"Can I ask you a question?"
"Is Bucky in hiding?"
Steve immediately comes alert. He reminds her of Bucky on a bad day, scanning for threats and constantly on guard.
"Has anyone approached you? Have you seen anyone suspicious?" To Audrey, Steve looks like he's 30 seconds away from grabbing what (and who) is most important to him and running until no one can find him.
"It's nothing like that," she assures him. He relaxes slightly. "But there's something I'd like his help with and it would be best if he were, well, legal."
"Can I ask what you're planning?"
"I'd like to run it by Bucky first. Once I know it's possible."
Steve chews his lip for a minute, gripping the steering wheel tightly.
"Well, he's not exactly illegal. But he's not entirely legal either. Since SHIELD imploded, we've been sort of avoiding the authorities altogether." He stares off into the distance. "I suppose it's time to deal with all that. Maybe Tony can help." He doesn't look confident about that, though.
It still amazes her that Steve is on a first-name basis with Tony Stark. But then she's on a first-name basis with Captain America, so she shouldn't talk.
She puts her plans on hold, and life continues.
Steve goes on a few more Avengers assignments; Bucky stays with her and Liz every time. He helps the neighbours. He plays baseball with the Gutierrez kids. He dances. Audrey has long since given him his own key to the studio so he can dance whenever the school is closed.
Then one Sunday, Steve and Bucky show up for their weekly visit and Bucky is beaming.
"Look what Steve did for me." He holds up a passport.
"It wasn't me," Steve insists as Audrey takes the precious document from Bucky and opens it up. There it is: James Buchanan Barnes. Born in Brooklyn, March 10, 1917. Citizen in good standing of the United States of America. "It was mostly Tony." He thinks for a second. "Well, probably mostly Tony's lawyers."
"Everyone's going to think the birth date is a mistake," Bucky says as he takes the passport back from Audrey and puts it respectfully in his jacket pocket.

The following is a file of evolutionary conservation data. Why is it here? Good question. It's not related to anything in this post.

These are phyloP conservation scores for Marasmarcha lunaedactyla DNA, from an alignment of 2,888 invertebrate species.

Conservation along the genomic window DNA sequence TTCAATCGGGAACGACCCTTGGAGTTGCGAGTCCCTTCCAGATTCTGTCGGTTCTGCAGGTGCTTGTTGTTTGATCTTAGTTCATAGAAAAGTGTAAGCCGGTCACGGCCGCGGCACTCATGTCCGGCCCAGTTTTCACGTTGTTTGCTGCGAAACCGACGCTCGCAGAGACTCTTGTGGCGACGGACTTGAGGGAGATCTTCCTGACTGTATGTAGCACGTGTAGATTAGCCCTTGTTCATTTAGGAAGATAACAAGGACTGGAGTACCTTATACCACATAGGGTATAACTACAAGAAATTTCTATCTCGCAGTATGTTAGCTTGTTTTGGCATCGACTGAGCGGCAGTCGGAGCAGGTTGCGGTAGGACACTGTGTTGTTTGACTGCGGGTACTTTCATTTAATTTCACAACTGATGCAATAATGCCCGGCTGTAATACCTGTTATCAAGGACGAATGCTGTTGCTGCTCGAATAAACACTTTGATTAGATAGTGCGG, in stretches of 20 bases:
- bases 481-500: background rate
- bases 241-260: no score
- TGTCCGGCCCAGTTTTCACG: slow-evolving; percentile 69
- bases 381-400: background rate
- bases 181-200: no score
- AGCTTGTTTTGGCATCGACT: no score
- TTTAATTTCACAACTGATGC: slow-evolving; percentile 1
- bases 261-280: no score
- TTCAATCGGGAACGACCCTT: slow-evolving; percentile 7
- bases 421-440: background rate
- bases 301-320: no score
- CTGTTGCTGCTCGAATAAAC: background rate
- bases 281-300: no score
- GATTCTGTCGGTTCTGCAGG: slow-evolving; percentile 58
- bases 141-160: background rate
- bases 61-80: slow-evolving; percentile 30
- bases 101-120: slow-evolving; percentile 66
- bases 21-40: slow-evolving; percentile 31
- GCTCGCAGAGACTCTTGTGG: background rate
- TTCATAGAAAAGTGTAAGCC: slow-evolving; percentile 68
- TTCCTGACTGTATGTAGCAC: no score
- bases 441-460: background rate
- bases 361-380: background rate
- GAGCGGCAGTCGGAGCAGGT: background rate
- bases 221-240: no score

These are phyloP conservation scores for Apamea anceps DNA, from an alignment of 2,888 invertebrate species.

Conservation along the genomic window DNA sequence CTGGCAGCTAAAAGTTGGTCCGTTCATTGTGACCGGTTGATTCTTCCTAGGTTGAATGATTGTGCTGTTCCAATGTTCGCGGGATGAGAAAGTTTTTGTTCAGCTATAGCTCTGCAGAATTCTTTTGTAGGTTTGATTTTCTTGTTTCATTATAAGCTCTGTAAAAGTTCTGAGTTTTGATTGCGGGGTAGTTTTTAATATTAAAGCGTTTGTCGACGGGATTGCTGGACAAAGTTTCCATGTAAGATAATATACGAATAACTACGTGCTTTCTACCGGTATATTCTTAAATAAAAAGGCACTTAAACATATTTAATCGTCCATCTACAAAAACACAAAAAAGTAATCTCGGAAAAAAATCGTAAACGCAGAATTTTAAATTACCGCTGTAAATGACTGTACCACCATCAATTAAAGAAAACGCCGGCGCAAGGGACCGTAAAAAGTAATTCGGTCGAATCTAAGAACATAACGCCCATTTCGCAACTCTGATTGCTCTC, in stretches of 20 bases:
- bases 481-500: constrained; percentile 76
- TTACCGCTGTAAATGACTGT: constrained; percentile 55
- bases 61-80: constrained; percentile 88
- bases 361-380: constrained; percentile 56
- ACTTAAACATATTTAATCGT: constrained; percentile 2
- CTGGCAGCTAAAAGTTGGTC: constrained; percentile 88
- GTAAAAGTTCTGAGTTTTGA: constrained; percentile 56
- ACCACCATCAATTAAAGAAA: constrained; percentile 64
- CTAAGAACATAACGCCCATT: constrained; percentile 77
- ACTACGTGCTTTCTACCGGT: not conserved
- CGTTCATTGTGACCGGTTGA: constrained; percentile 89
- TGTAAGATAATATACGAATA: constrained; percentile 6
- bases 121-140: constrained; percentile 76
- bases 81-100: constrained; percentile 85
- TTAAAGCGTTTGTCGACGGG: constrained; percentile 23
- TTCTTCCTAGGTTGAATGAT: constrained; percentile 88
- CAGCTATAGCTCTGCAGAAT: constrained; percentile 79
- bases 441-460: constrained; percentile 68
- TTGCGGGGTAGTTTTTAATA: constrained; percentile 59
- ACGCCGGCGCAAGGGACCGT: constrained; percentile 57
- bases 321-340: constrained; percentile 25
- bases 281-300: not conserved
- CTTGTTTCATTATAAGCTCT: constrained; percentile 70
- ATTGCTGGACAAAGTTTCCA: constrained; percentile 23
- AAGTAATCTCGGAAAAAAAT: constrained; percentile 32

"Just tell whoever asks that you're a very well-preserved 97." Audrey pats him on the arm. It's a mark of how far he's come that he allows the contact without a flinch.
"The passport came with a full presidential pardon for any crimes committed while he was a prisoner of war," Steve tells her when Bucky heads for the kitchen to say hello to Liz. "Not to mention a distinguished service cross."
"So, he's really free now."
"He really is." Steve looks to the back of the house where they can hear Bucky discussing dinner with Liz. "He can do anything he wants." He turns his attention back to her, his gaze razor sharp. "Now, what did you have in mind for him?"
When she reached her eighties, Audrey though she was done with change. She thought things would continue as they always had, until she slowed down and finally passed away in her sleep. Or maybe during a dance class. (It would be a horror for her students, but she wouldn't be sad to breathe her last at the school.)
Instead, Steve and his friends have brought her more change than she'd gone through in the twenty years before. She gets used to one routine, and then a new one crops up.
She has a new routine now.
Three days a week, Bucky comes over and makes her lunch. He runs any errands she needs. And then he heads over to the school to help Katie open up. He's just helping Katie teach for now, while he studies for his teacher certification, but he's already a natural, just like Audrey knew he would be. He does best with the littlest kids. He gets their attention by being as goofy as they are and then directing their energy into the lesson. And they've never had so many boys in the classes. Apparently ballet is cool for boys if it's taught by a veteran with a metal arm. Audrey can see their point. She's arrived at the end of one of the toddler classes to find four kids hanging off of Bucky's metal arm as he spins around. She wasn't sure who was laughing more, the kids or Bucky.
Bucky is happier than Audrey has ever seen him.
Not that he doesn't have bad days. There are days when a cloud hangs over him, and she has to cajole him out the door to teach. And there are days when Steve's away on an assignment and Bucky's an anxious mess. But more often than not, there's a smile on his face and a loose grace in his stride.
If Bucky is happy, Steve is ecstatic.
He's always touching Bucky, wrapping an arm around his shoulders, around his waist. When he realizes that she and Liz don't give a rat's ass what they do, he'll give Bucky a kiss whenever he can get away with it. Bucky always makes a sour face after it happens, and makes a show off wiping off his mouth, but Audrey can see his shoulders relax, can see the contentment slide into his bones.
She's so proud to have given them a safe space where they can become the men they always should have been.
Captain America has found his fella, and all is right with her world.